Cedrik von Briel
Exchange students Adam Ajroudi from Tunisia in North Africa, alongside Aibiike Abdysamatova and Gulnazik Bakhramova (author) from Kyrgyzstan in Central Asia, presented information about their countries during International Education Week (IEW) on November 18 through 22 at Woodside High School. All three students are part of a scholarship program funded by the U.S. Department of State and are getting the opportunity to experience a year as American teenagers.
IEW is a celebration of cultural diversity and an opportunity for international students to share their unique experiences and cultures. IEW began in 2000 and is sponsored by both the U.S. Department of State’s Bureau of Educational and Cultural Affairs and the U.S. Department of Education. It is a worldwide event that takes place the week before Thanksgiving every year.
The three Woodside exchange students organized creative presentations and participated in this diversity week by dressing up in their national costumes, bringing souvenirs, teaching their languages, cooking food, and sharing traditions of their culture with the Woodside community.
“I believe that by doing these presentations [I add some knowledge] into their [American] culture and add a form of diversity,” said Youth Exchange and Study (YES) student and Woodside senior Adam Ajroudi.
Ajroudi participated in IEW by presenting five times for his classes. He brought harissa, Tunisian hot chili pepper paste, and dressed up in djebba, a traditional outfit. Ajroudi added that students were curious about his country and admired its beauty.
“My students learned about two countries that a lot of them had never even heard of before,” said government teacher Ramie Macioce. “[They] didn’t know the names of these countries or where they were located. [It’s] beneficial that they can sit in class and still get a cultural experience.”
Future Leader Exchange (FLEX) students from Kyrgyzstan, Aibiike Abdysamatova and Gulnazik Bakhramova, did more than ten presentations around Woodside High School as well as at a community center. Both girls dressed up in traditional Kyrgyz outfits, brought traditional dishes, and taught classmates about their ‘nomadic’ culture.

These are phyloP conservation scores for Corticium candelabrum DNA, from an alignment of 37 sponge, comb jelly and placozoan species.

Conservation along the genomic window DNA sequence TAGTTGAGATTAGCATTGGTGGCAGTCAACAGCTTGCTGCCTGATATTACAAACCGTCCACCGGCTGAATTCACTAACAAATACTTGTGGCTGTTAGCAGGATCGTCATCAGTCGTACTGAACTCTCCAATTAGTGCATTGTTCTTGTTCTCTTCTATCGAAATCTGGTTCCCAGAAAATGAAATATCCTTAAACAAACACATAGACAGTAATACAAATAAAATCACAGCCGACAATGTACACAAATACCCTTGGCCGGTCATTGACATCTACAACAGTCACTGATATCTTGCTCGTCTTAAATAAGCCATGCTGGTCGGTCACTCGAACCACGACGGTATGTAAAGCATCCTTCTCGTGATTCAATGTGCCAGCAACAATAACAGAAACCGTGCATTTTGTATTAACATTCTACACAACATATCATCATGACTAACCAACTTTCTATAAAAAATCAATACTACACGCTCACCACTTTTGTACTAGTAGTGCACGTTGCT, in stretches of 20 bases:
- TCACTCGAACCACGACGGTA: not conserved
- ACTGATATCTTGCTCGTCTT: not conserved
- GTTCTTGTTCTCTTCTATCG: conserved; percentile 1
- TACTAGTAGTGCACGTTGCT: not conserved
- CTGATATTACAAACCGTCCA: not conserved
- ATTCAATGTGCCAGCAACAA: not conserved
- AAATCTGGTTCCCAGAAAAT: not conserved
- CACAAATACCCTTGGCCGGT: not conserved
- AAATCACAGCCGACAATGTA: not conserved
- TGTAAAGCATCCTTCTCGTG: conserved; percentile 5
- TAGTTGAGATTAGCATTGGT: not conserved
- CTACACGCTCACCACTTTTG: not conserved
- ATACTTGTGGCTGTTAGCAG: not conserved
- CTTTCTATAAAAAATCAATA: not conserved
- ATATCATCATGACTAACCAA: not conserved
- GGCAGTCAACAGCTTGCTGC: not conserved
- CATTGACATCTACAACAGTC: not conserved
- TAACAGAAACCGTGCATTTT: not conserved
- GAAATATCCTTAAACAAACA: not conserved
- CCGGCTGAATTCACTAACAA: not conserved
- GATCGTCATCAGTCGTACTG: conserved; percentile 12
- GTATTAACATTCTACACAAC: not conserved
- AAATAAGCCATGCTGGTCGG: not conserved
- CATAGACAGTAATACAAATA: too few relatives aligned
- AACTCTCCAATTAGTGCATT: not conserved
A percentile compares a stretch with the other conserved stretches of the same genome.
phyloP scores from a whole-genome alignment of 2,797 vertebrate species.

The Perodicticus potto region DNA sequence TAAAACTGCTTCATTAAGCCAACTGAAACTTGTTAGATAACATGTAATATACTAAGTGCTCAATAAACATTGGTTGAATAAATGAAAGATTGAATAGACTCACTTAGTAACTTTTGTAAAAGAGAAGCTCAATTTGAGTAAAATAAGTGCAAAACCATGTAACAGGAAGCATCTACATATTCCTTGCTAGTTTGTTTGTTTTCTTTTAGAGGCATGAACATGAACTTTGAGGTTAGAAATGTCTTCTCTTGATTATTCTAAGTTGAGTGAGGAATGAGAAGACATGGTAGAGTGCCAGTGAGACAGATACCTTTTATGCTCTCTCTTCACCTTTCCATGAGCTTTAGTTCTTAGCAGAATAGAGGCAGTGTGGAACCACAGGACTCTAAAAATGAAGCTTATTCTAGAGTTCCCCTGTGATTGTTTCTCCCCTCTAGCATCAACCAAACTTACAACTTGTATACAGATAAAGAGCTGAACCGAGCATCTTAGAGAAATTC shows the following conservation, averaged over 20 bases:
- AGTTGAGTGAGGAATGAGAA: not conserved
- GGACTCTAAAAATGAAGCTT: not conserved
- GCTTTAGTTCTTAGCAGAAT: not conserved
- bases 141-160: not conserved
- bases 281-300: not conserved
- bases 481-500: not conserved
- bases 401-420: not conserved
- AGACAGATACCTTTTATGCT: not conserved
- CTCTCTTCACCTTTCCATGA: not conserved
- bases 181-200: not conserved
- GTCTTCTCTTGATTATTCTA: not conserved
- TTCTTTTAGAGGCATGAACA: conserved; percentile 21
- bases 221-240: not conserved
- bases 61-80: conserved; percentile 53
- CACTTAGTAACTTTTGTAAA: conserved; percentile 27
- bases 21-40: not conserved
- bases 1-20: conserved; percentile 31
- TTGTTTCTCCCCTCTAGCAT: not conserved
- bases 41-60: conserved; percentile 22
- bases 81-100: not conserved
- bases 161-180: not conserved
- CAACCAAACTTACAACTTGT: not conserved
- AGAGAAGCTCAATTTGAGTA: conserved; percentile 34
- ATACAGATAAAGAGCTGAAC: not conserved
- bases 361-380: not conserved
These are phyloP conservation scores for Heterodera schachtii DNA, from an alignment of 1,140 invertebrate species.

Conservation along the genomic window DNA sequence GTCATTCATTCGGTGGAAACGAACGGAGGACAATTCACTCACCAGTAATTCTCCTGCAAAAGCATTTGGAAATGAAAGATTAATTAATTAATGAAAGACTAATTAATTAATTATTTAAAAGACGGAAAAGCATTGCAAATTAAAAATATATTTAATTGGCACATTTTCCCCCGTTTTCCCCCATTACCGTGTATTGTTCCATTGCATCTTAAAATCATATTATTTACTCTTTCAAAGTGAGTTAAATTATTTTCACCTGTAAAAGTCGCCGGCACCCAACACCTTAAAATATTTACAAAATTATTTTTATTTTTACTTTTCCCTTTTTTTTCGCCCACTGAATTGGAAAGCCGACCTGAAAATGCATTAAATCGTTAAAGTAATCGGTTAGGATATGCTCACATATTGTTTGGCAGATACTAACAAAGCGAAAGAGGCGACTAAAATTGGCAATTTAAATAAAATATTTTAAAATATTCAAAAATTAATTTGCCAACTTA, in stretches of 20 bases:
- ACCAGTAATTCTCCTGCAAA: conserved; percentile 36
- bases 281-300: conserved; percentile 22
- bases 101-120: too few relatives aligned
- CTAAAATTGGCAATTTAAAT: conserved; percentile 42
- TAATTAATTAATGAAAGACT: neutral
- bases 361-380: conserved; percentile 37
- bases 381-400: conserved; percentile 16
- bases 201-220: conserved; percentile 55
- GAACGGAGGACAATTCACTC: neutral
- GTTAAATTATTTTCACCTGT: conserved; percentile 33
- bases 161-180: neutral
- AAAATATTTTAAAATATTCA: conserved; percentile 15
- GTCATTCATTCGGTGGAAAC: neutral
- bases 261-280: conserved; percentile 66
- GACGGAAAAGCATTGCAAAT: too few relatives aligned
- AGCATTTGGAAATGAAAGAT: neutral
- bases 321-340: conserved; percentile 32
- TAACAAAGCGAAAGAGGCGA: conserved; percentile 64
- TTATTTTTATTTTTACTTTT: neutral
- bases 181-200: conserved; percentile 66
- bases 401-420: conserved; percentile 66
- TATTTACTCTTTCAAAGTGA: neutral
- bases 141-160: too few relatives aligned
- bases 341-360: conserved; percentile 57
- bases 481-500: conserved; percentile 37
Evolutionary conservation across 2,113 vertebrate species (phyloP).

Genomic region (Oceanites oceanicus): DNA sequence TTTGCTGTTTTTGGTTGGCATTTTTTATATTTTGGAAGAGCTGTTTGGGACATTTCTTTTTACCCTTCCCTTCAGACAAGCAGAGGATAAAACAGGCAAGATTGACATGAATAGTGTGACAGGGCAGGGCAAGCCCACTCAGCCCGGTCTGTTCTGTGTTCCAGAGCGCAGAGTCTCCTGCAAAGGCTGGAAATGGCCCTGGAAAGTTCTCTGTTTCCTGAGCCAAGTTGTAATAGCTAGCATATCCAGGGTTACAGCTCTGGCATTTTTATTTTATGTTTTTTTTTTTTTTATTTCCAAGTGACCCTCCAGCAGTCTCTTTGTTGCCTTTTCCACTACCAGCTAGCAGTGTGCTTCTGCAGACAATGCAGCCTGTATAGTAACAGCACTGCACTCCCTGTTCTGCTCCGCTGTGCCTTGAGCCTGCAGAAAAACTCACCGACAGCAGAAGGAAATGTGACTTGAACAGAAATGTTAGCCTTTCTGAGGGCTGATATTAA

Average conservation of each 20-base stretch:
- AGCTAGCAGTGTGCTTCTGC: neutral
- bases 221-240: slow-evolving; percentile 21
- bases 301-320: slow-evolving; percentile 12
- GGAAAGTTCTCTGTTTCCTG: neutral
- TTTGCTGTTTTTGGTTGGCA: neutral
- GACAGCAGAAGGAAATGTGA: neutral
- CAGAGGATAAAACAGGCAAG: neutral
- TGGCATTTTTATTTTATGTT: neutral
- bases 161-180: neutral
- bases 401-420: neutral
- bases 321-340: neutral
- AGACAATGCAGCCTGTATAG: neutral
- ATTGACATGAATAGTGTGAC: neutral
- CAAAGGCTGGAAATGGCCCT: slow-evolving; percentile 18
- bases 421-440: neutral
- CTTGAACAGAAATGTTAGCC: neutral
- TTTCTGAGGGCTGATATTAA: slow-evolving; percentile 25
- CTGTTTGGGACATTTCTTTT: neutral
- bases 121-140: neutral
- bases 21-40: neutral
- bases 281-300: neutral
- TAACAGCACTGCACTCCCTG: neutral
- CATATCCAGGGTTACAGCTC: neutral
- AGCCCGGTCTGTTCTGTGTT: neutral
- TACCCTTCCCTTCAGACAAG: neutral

“I wore our national dress, and I brought a lot of national souvenirs to show the values of my country,” said Abdysamatova.
According to FLEX program reports, more than 3,900 of their students gave presentations for IEW this year. One out of every four FLEX students taught their national dances, more than 55 percent of them wore traditional clothing, and over 83,000 people attended in IEW presentations.
Kyrgyz students demonstrated the traditional dance “Kara Jorgo” ( or “Black Stallion”) and played a nomadic game called chuko bones, primarily known to Europeans as the dice game.
“I thought it was really fun, that she taught us a game from Kyrgyzstan,” shared Woodside senior Alec Rodriguez Stangle. “It was a game with bones, and you had to knock over the big bone to make sure to win.”
Exchange students were passionate about educating students about their countries and covered all the important aspects of their culture.
“I think what was delightful was your personality… because you had such enthusiasm,” drama teacher Barry Woodruff said to me. “You are a wonderful ambassador for your country, and I thought you made us all aware of a country that very few people know about.”
The openness and hospitality of American people made our experiences colorful and valuable. People’s interests in learning new cultures motivated us to represent our countries in the best view.
“I loved how diverse it was. For us, being in California, sometimes we don’t get to be exposed to culture such as yours,” shared instructional aide Kathie Holmes.
Uncovering the beauty of nature and cultural wealth in these countries entices travelers from all over the world.
“I like to travel, and I’ve been in a lot of places. When I went home, I told my husband, ‘I have two new countries that I’m going to,’” said Macioce.
Being far from home aroused a sense of patriotism and made me think about who I am and my background. While I was telling people about nomads’ history, I felt like a real ‘nomad’ and future defender of my country. I was very pleased to share our unique culture and customs with my community. I think this is how we build bridges between countries and expand the knowledge of different cultures around our world. Now I can proudly say that I’m not just a citizen of my country; I am a global citizen.
“I really enjoyed your passion for your country,” said history teacher Andrew Ho. “You guys were knowledgeable. You were interactive. It really shows that you [were] proud to be from Kyrgyzstan.”